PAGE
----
This morning Sleepy Giant Entertainment announced Comic ConQuest, an upcoming free to play title that pits costumed geeks against one another in fulfillment of every cosplayer’s darkest desires.
Comic ConQuest is a newly-revealed “tactical RPG” being developed by Sleepy Giant Entertainment. As its name would suggest, the game is heavily rooted in the world of comic books, and to its credit Sleepy Giant made the wise move to join forces with Emmy-winning artist/producer/animator Jeff Matsuda. If that name sounds familiar to you, that’d be because Matsuda has been working in comics and animation for nearly two decades. He served as chief character designer on The Jackie Chan Adventures and The Batman, and you may have seen his art in issues of Wolverine, X-Men and The Avengers.
Point being: Matsuda’s got some serious artistic chops, and as you can see from the Action Comics spoof/promotional piece seen at right, the art direction in Comic ConQuest is both immediately appealing and carries a unique style. Most crucially, it’s a good match for the premise, which is the real draw here.
Imagine a comic book convention. Any convention; it doesn’t matter which. Now imagine the number of fans there dressed as their favorite heroes/heroines. Got that in your mind’s eye? Now picture these people miraculously gaining the superpowers their costumes suggest. It’s chaos, right? Destructive, wanton, nerd-fuelled chaos. And it’s glorious.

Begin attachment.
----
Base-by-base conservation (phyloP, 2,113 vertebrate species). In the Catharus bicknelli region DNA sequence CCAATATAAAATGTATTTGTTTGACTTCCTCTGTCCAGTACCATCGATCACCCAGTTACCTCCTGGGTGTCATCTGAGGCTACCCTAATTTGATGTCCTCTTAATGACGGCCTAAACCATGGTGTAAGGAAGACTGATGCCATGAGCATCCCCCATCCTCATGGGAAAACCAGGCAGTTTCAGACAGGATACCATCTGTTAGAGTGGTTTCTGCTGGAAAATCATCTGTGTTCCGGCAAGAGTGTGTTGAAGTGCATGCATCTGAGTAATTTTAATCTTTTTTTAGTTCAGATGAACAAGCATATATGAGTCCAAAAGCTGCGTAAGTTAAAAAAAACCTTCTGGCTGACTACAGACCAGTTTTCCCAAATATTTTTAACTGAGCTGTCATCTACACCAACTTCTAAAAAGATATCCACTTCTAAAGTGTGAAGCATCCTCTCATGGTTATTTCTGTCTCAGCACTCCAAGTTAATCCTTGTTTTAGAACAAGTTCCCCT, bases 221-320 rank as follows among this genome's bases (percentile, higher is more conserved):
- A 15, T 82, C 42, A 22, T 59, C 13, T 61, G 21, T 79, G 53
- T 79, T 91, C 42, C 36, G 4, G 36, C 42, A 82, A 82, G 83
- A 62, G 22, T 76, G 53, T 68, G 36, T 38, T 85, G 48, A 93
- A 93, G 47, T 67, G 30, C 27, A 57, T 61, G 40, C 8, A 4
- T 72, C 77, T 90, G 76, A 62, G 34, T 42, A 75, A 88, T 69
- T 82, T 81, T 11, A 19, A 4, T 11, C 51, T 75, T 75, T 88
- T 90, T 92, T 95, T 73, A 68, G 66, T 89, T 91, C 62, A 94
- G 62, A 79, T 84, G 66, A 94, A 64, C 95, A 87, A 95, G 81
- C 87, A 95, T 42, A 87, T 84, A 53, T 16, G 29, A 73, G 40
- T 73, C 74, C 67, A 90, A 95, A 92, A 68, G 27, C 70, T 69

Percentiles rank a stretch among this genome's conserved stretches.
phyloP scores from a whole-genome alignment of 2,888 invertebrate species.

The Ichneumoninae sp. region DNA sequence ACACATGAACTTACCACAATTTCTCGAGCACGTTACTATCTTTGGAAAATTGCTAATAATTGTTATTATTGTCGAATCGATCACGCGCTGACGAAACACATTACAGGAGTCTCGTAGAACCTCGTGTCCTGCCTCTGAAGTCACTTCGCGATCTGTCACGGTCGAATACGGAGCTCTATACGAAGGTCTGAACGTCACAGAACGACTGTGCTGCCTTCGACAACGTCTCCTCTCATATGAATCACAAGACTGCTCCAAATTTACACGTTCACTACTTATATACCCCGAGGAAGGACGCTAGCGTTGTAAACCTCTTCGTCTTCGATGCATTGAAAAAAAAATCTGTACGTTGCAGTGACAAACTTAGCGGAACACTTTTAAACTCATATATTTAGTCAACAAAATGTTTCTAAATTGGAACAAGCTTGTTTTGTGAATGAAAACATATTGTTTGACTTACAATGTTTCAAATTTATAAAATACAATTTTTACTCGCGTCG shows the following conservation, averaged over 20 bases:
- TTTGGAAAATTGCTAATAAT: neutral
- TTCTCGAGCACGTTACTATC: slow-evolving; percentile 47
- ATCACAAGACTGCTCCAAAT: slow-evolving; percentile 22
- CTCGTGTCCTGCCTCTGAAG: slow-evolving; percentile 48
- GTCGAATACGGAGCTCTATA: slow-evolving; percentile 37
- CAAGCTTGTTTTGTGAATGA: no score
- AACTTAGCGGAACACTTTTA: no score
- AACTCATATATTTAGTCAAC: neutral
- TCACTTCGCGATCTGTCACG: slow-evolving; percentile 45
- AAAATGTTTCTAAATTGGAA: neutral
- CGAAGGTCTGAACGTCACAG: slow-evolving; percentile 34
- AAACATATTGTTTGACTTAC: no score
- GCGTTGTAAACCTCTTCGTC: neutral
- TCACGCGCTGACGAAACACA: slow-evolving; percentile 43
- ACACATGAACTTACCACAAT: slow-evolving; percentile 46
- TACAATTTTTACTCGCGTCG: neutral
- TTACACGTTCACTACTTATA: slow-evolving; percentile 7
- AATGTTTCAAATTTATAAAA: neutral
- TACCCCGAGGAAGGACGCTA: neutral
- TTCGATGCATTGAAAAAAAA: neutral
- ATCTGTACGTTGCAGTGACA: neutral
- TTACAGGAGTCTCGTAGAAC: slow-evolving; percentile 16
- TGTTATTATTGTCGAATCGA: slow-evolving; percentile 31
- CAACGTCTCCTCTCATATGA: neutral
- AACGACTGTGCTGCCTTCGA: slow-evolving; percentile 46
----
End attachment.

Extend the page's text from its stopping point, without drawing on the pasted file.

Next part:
That’s the basic premise behind Comic ConQuest, and is 90 percent of the reason why I’m mentioning it this morning. This is a game you’re going to have to wait a bit for – the free to play title currently lacks an official release date; the best we have to go on is a nebulous “Q4 2013” release on “web, mobile and tablet platforms” – but that premise just holds so much promise that I couldn’t avoid covering the game.
The biggest concern this concept raises however, is how Sleepy Giant will handle its superheroes. We’d have to assume that Sleepy Giant lacks the funds to license the entirety of the DC and Marvel Comics rosters, so almost by default the company will have to create an entirely new fictional universe of heroes specifically to give the game’s characters something to dress up as. This is where we’re hoping Matsuda’s expertise comes in, as creating new, universally appealing superheroes from scratch is not remotely as easy as it looks. Many games have attempted this feat before and outside of the brilliant Freedom Force – and arguably City of Heroes, which allowed players to create their own heroes – none have been able to match the iconic appeal of “real” superheroes.
That’s going to be the biggest sticking point for Comic ConQuest, even moreso than its need to attract players in the increasingly saturated free to play mobile game market. Who wants to control a group of geeks who worship lame heroes and then, in turn, become said lame heroes?
We’ll bring you more on Comic ConQuest as we approach the game’s official debut. In the meantime, you can keep track of Comic ConQuest by visiting its official website. At the moment it includes a single piece of art and a countdown clock with nearly two days left, so don’t expect much until Thursday.